- A group of University of Notre Dame student-athletes and administrators wrapped up a week of volunteering in tornado relief Thursday on a fall break service trip organized by Notre Dame and the University of Alabama.
The trip, called Fight for Tide, brought 24 students and six administrators to Tuscaloosa to work in collaboration with Project Team Up, an initiative to rebuild communities partnered with Nick Saban's foundation Nick's Kids.
Students representing the Notre Dame baseball, cross country, cheerleading, fencing, men's golf, women's lacrosse, rowing and track and field teams were selected for the trip based on essays they wrote.
Sarah Smith, program coordinator for student athlete welfare and development at Notre Dame, said the idea to help Tuscaloosa began with a former Notre Dame employee who currently works in the ticket office at Alabama. He emailed the athletics office at Notre Dame and asked them to collect relief supplies that Alabama would pay to ship.
Smith, who is originally from a town an hour away from Joplin, Missouri, began to come up with an idea of a service trip when students started talking over the summer about going to down to Tuscaloosa to help.
"I just kind of ran with the idea and started calling people to see if it would be a possibility, and people started wanting to support it and make it happen," Smith said.
After arriving Saturday, the group has worked at two sites in Alberta City, clearing storm debris on lots where new houses are planned to be built. They also met with Alabama athletics director Mal Moore and went on the field at Bryant-Denny Stadium, had dinner with Notre Dame's Alabama alumni club at Dreamland, attended Mass with students at the St. Francis of Assisi Parish on the Alabama campus and toured the baseball and softball facilities.
On Thursday, at a site just off University Boulevard on 21st Avenue East, Alabama softball coach Patrick Murphy and several players joined the group from Notre Dame in clearing debris from destroyed houses and carrying limbs to the street.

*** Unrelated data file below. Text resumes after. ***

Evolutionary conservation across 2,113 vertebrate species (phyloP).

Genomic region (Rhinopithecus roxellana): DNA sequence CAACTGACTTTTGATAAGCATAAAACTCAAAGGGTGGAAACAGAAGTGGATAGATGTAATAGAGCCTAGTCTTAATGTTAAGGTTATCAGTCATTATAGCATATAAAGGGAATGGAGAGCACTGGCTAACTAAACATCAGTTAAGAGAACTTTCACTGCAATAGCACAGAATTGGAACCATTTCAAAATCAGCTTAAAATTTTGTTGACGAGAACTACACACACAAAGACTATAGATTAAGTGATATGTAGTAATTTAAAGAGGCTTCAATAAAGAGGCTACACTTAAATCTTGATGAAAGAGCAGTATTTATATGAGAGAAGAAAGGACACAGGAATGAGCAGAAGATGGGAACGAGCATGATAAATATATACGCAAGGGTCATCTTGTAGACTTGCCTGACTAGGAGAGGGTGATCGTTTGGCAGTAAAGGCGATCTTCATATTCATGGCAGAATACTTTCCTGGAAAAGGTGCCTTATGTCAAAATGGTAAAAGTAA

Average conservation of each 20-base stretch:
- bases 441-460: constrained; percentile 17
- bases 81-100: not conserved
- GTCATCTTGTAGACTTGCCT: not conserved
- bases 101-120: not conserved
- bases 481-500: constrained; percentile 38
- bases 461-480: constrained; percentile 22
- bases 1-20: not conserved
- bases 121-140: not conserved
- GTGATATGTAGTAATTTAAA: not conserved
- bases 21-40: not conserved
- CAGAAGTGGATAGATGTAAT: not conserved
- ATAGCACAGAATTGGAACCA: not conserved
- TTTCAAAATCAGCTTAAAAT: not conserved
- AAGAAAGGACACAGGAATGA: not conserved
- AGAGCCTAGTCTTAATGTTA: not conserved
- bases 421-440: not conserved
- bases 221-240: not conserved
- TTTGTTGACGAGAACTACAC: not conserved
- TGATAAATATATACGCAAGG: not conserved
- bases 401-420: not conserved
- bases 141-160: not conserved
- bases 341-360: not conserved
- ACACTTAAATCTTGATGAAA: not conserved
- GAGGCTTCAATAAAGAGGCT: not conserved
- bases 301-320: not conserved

Notre Dame baseball player Tommy Chase said the experience changed his perspective on the important things in life.
"I look at this as a great opportunity to help where there's a need," Chase said. "We get caught up at school doing a lot things for ourselves, whether it's in sports or in the classroom. Those are all great things, but it's revolved around our own needs and goals. Being able to come down here and help others is really important for my own personal development, but also I want to hopefully inspire this community in some way."
Notre Dame sophomore cheerleader Erin Garfield took time away from her team to travel to Tuscaloosa because the fall break gave her time to join the service trip. On Saturday night, she'll be cheering on the sidelines as the Irish face USC in South Bend.
"It's just been a great experience all around, hearing all these stories from people who experienced the tornado and getting to meet all these amazing people, Garfield said.
Alabama sophomore softball player Ryan Iamurri said she was glad to share the experience of volunteering in Alberta City with the students from Notre Dame.
"When you live here, you kind of get back in your normal routine, and if you don't cross this bridge (to Alberta), you forget what it's like," Iamurri said."It was so nice of them because we realize there's still so much more to do. To come out here with them is special."